Government's heavy reliance on SBP borrowings has continued unabated with additional new borrowing of Rs149.8 billion during May 25 to June 30, 2008. Budget for fiscal year 2008/09 estimates put it at 7 percent of GDP, while financing data available to SBP for the full FY08 shows this could be around 8.3 percent of GDP. Within two months of May and June 2008, trade and external current account deficits as percent of GDP widened further by 1.5 percentage points each and exchange rate remained under pressure. In the same period, CPI inflation (YoY), on the back of high International commodity prices and high inflationary borrowing, intensified by 4.3 percentage points. Above all, second-round impact of high food inflation has become embedded in the inflation expectations.
The Government and the central bank have taken pre-emptive policy actions together. Budget for FY09 has been rolled back to 4.7 percent of GDP and Government's committed itself to achieve net zero borrowing during the course of the year, while enhancing its reliance on other non-bank sources. To reinforce further, on 10 June 2008 (ahead of the budget for FY09), SBP advised the Government that the Central Board of Directors recommend net retirement of Rs 84 billion for FY09 with quarterly retirement of Rs21 billion.
FALL OUT ON PRODUCTIVITY
On the domestic front, in addition to the demand pressures, a fall in the productive capacity of the economy is also contributing to rising inflation, she added.
Dr Akhtar underscored the need for a dynamic fiscal framework for FY09 that will incorporate necessary adjustments as economic developments evolve. She said early indications are that the budget deficit target for FY09 of 4.7 percent of GDP is already coming under stress. Aside from the changing oil and exchange rate scenario relative to budgetary assumptions, SBP assessment is that budget underestimates spending and overestimates revenues, she said and added containing expenditure growth at 6.5 percent, given a track record of 20.3 percent average increase during the last five years, seems difficult and the subsidy bill is likely to come under strain unless political pressures are muted. Similarly, realizing the estimated growth in tax revenue at 24 percent seems high given the average growth of only 12.8 percent during the last 5 years.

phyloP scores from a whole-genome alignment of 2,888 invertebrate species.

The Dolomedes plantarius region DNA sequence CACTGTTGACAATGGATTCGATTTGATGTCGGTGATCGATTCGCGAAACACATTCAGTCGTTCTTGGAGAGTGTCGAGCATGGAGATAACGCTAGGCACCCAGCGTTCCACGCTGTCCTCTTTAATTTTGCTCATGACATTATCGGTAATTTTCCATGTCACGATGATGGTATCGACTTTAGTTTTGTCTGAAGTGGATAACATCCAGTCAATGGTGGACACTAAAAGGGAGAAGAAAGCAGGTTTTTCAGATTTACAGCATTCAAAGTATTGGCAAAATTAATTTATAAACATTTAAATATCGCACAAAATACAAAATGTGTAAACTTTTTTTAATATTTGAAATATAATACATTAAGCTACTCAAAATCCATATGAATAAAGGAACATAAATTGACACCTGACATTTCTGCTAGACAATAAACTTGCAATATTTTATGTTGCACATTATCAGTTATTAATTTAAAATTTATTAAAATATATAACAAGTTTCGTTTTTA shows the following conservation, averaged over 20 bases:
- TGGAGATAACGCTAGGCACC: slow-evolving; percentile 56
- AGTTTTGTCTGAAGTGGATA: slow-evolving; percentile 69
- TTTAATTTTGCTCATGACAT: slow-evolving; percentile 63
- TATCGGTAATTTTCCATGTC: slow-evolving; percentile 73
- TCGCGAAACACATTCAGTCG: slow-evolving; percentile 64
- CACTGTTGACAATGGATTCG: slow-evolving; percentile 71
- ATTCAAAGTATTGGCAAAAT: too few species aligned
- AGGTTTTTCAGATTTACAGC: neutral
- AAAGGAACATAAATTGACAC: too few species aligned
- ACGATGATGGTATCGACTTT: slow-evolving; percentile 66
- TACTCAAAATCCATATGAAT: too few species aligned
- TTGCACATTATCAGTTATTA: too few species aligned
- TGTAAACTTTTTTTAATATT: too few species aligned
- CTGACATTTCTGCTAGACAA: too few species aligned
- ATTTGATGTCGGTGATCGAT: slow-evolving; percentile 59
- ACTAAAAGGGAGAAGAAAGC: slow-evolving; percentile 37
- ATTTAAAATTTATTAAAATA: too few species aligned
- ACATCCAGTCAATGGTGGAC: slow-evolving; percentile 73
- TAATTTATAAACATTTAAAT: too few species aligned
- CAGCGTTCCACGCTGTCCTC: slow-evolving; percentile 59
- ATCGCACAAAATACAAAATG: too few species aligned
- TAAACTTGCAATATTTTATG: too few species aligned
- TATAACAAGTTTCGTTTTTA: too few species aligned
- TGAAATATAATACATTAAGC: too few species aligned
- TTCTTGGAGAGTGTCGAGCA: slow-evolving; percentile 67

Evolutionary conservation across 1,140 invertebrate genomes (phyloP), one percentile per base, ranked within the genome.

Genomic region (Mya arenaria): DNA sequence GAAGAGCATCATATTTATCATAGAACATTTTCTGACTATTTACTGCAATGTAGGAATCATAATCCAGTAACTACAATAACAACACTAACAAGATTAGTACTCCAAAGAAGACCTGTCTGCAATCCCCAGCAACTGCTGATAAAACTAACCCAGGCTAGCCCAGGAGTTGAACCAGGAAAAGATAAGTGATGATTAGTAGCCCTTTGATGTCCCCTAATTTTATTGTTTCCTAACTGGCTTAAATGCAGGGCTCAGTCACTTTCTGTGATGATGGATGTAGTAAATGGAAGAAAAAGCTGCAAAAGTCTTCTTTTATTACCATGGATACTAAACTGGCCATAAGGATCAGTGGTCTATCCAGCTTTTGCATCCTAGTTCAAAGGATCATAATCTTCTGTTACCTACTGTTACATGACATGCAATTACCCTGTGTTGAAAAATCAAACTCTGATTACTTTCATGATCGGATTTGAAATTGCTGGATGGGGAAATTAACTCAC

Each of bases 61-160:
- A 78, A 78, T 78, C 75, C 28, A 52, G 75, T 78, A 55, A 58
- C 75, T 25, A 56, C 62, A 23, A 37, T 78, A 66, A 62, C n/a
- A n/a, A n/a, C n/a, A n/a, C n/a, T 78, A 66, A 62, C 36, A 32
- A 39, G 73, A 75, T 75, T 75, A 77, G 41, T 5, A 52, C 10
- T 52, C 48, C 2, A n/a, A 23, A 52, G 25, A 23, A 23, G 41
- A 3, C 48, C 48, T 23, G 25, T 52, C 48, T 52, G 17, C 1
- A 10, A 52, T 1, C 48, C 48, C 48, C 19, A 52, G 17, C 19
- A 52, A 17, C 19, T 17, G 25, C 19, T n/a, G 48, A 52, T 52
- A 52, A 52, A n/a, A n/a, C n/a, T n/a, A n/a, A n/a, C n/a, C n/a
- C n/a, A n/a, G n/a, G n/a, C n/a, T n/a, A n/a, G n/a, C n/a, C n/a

"It must be kept in view that past few years benefited from the high and fairly robust GDP growth (7.0 percent on average); while for the coming year a growth of only 5.5 percent is being anticipated," she emphasized.
Dr Akhtar stressed that these optimistic expenditure and revenue assumptions carry the risk of fiscal slippages beyond target again. Even a one percentage point increase in fiscal deficit above the target level would require additional borrowings in the order of over Rs100 billion," she added. "What is worrisome is that there are severe external and domestic constraints which make it difficult for raising the required financing on a timely basis for the projected fiscal deficit for FY09," she said and added generating the same amount domestically from sources other than the central bank would result in crowding out of credit availability to the private sector.
As is evident, during the first twenty five days of current fiscal year the government has already borrowed additional Rs32.9 billion from SBP. This pattern is not in line with SBP's recommendation to the government to retire Rs21 billion during each quarter of FY09.